During the winter, our body puts extra effort in a regular activity due to the additional resistance (rain, snow and sleet), the weight of additional clothing, thermoregulation and inefficiency of cycling, so we must also adapt our body supplies too.
So what should we do to enhance our body performance and keep it natural balanced through nutrition?
Before the ride
More recently, research has demonstrated that while rates of fat and protein oxidation remain relatively constant during exposure to cold, carbohydrate oxidation is stimulated, with studies suggesting the dominant source being muscle glycogen, particularly as shivering intensifies, or when plasma glucose levels are low.
Couple this with the carbohydrate demands of longer rides, and the risk of glycogen depletion increases, which can lead to dips in performance and early fatigue, increasing the risk of injury, particularly on icy terrain.
But it’s not just early fatigue – glycogen depletion can also impair thermoregulation, resulting in more rapid decline in body temperature.
Solution? A carbohydrate meal with around 500 ml of fluid alongside, consumed 2-4 hours before increases carbohydrate stores and this can be followed by a small snack around one hour before.
During the ride
During exercise the aim should be to consume up to 60 g of carbohydrate per hour in the form of glucose. This can be in the form of energy gels, bars, fluid or other food snacks. When it is cold and our priority is simply to stay warm, then we must make a conscious effort to fuel during exercise.
And that’s another aspect we should take care about. One of the most overlooked aspects of fueling in the winter months is fluid intake.
The concept of hydration is immediately associated with hot weather and is deemed less important in the winter months, as a consequence many athletes end up exercising in a dehydrated state. Unlike in warm temperatures when physiological mechanisms prompt us to drink, feelings of thirst are blunted in the cold, despite sweat loss. And as recognizing thirst becomes more difficult, the risk of dehydration increases.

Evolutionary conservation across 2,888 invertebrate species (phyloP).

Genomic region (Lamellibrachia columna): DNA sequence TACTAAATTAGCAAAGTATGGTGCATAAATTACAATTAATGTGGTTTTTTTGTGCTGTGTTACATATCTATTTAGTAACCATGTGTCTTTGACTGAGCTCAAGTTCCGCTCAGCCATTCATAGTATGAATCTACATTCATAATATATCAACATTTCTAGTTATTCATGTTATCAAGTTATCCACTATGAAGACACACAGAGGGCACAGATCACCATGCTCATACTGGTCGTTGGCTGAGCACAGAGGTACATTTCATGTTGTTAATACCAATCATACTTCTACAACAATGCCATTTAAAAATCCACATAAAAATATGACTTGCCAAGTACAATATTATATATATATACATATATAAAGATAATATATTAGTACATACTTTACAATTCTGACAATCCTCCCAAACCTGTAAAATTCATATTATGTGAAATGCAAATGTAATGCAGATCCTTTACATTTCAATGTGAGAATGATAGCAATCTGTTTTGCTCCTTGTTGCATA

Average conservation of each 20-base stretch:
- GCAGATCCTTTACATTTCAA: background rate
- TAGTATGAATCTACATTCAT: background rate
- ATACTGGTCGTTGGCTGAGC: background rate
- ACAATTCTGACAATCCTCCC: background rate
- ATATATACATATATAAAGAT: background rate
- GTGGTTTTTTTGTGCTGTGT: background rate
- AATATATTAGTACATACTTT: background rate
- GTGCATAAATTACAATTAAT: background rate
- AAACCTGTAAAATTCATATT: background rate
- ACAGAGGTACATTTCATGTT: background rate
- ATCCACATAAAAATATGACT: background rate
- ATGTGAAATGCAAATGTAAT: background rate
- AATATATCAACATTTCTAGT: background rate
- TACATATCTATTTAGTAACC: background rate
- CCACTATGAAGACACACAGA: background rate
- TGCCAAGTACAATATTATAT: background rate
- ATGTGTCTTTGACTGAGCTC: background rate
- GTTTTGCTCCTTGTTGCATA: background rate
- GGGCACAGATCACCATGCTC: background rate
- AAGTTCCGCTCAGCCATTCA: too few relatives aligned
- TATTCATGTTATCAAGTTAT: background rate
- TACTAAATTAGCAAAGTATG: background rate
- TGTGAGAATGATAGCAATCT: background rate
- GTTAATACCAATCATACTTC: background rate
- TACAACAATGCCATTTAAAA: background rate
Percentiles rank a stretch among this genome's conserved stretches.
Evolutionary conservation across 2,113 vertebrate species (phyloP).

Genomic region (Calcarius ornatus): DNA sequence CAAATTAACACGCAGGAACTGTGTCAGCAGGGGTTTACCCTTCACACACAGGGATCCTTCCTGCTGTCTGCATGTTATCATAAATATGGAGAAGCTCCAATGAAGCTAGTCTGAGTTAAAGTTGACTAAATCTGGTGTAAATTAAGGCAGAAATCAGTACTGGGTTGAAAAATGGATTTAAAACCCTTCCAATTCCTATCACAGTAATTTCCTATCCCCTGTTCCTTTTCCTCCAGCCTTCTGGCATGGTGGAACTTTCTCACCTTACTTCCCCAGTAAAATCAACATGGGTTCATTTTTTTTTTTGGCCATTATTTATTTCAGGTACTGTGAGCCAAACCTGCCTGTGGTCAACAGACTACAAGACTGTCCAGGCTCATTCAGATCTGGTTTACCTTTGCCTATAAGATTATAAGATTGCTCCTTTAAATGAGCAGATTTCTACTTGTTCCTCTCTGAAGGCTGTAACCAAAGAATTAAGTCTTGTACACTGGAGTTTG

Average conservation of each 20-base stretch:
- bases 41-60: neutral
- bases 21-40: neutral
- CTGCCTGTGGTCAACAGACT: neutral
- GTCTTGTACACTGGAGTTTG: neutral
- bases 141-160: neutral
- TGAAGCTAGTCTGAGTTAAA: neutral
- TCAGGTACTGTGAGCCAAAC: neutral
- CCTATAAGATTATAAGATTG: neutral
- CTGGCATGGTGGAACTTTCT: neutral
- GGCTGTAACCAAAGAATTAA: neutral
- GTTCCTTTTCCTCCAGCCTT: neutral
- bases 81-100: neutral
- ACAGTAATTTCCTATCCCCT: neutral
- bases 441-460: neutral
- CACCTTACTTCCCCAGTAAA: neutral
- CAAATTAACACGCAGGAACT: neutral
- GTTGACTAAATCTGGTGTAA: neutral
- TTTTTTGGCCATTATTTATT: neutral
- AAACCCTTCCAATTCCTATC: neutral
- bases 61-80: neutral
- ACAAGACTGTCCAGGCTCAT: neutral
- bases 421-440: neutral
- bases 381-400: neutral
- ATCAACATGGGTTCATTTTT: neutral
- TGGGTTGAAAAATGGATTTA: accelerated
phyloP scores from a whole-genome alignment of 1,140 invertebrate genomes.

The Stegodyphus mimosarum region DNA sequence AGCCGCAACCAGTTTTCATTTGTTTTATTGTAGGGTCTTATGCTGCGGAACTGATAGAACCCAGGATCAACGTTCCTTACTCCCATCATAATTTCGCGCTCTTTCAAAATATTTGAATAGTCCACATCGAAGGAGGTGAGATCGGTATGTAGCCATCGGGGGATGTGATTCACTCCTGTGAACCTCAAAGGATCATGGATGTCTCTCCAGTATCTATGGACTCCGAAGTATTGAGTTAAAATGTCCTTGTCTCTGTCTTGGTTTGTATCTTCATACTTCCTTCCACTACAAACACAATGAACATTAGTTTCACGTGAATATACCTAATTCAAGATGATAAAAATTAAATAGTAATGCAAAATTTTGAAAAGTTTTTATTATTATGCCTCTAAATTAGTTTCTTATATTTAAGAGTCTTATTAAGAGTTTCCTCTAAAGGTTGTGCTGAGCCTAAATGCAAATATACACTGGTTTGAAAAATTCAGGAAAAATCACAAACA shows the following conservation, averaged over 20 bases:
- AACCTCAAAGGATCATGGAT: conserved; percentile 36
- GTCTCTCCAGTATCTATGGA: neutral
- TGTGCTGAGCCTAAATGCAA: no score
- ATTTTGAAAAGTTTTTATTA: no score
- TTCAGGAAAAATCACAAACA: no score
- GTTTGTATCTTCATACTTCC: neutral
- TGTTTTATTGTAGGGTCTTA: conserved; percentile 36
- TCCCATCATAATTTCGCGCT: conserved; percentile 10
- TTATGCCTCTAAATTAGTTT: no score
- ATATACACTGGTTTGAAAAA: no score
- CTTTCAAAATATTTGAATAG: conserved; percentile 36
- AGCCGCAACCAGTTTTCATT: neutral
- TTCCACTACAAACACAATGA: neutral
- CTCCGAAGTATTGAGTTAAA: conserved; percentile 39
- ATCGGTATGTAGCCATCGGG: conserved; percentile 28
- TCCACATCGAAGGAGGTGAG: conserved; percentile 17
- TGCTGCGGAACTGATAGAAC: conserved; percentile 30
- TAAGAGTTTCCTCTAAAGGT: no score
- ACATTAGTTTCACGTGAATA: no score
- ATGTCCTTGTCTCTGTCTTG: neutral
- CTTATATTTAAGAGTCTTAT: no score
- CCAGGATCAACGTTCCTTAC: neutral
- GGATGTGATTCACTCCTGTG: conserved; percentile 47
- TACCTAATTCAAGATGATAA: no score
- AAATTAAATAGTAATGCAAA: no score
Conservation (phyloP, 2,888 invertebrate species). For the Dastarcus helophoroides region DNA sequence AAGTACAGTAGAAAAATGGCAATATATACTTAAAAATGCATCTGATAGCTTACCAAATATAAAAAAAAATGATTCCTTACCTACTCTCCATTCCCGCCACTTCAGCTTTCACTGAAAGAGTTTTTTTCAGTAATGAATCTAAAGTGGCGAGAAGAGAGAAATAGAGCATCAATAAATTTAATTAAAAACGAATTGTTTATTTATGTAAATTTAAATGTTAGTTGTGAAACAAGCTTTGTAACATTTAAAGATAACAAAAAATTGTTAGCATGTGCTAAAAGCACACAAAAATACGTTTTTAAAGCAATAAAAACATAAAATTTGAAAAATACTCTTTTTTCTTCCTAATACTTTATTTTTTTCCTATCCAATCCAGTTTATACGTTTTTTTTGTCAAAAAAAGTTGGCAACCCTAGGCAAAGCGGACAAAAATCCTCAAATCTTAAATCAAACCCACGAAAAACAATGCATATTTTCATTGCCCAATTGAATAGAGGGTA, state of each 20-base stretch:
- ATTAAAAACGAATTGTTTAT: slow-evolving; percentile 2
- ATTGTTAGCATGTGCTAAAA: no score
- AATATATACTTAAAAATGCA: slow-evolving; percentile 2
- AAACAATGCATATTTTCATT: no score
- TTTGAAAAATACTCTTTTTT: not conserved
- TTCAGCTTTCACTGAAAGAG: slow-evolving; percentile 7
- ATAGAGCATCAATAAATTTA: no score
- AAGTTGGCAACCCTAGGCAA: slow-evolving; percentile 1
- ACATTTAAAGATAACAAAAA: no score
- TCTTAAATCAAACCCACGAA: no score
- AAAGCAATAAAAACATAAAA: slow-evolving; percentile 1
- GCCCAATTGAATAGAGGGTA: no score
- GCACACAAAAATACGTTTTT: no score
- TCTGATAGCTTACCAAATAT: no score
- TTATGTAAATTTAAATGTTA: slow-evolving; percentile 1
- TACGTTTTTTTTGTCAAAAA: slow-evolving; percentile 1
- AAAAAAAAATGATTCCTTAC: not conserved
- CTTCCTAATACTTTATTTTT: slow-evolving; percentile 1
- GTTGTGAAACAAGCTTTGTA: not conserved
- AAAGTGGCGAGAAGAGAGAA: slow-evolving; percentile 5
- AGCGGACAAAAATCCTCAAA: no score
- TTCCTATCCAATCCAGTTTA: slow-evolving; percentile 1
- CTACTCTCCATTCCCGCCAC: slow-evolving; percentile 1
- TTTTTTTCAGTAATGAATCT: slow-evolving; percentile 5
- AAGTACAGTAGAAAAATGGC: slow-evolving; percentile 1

In one study comparing the hydration levels of athletes performing cold or warm weather sports, the cold-weather team had the highest incidence of dehydration, with voluntary fluid intake insufficient to meet the demands of exercise.
Warm fluids may be tolerated more readily when exercising in the cold, and can increase your motivation to drink – try an insulated container or wrap your sports bottle in clothing or a sock to prevent it becoming too cold. You should also be able to open any drink bottle with your gloves on.
After the ride
Recovery after exercise should start within 30 minutes of finishing, a carbohydrate and protein combination is ideal at this time. This is particularly important following training in the cold. A drink containing a fast digesting protein (whey or soy) and a high glycemic carbohydrate is a convenient way to initiate recovery. This should be followed by a meal soon after, for example carbohydrate, rice, pasta with lean protein like chicken, salmon and a selection of vegetables.
We also recommend 9 aliments that you should eat as much as you can: quinoa, berries, salmon, beans & legumes, pasta, bananas, cruciferous veggies, nuts & nut butter, chocolate milk.
Those 9 aliments provide the entire combination of carbohydrates, proteins, lipids and vitamins you need to have the perfectly balanced and healthy nutrition the whole winter.
What are your favorite winter recipes? Share them with us! We love to see.